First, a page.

Pont and Blyth Project

Survey results for the River Pont and Blyth system in Northumberland have shown many areas of the catchment currently hold lower densities of fish and invertebrates than should be expected. Consequently, many areas fail to meet standards set under the Water Framework Directive (WFD). This prompted development of a project involving the Environment Agency, Northumberland Wildlife Trust and Wild Trout Trust, 

Straightened and dredged channel which is over-deep and lacking in natural bed substrate, with little opportunity for spawning

to investigate and identify issues like over-grazing, bank erosion, barriers to fish migration and lack of aerial cover that could be contributing to the failure.

As part of the project the Wild Trout Trust was commissioned to undertake walkover surveys on many of the waterbodies to identify and assess the issues affecting fish population. The data gathered is used to produce advisory reports for the waterbodies, with recommendations for how to address the issues and improve habitat. The recommendations will then be taken forward to the project implementation stage by Northumberland Wildlife Trust, who will manage projects for improvements such as, buffer fencing, tree planting and installation of flow deflectors.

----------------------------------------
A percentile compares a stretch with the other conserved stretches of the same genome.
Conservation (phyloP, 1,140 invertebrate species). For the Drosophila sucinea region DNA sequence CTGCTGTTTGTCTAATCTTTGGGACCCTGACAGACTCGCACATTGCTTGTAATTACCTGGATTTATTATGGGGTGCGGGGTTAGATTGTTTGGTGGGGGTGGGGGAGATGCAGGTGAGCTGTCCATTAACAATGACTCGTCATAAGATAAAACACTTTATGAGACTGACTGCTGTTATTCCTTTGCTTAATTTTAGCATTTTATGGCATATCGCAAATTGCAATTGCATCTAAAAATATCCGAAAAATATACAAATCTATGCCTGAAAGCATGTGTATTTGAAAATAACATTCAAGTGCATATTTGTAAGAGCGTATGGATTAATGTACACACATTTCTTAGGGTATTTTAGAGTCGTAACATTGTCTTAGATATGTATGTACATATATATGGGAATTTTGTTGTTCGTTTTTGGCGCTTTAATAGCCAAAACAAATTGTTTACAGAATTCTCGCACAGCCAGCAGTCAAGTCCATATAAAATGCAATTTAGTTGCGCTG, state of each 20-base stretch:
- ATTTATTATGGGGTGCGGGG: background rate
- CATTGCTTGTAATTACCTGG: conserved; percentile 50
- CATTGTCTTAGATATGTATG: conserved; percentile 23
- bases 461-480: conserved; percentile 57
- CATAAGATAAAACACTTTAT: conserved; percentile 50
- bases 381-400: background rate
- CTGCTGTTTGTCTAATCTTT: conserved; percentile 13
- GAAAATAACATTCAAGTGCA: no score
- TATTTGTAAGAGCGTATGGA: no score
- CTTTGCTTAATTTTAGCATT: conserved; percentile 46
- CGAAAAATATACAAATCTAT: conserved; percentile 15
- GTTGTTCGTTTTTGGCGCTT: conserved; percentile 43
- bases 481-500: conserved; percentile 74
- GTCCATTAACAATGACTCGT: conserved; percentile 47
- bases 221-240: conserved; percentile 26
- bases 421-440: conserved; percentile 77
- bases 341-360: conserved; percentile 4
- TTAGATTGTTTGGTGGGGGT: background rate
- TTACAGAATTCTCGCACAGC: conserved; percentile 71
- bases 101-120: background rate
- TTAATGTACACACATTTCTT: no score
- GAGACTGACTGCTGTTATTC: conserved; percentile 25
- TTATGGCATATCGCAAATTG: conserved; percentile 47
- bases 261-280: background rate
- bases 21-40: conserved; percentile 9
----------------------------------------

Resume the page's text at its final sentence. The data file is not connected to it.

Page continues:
A weir posing a significant barrier to fish migration

The walkover surveys revealed that much of the catchment is subject to significant straightening and dredging, which has left the channel over deep and lacking in natural bed substrate, with little opportunity for spawning (above). Other significant issues encountered include excessive sedimentation of the watercourse and barriers to fish migration, with two significant barriers towards the lower end of the catchment limiting the upstream migration of both river resident and migratory fish stocks (right).

Wild Trout Trust contact: Gareth Pedley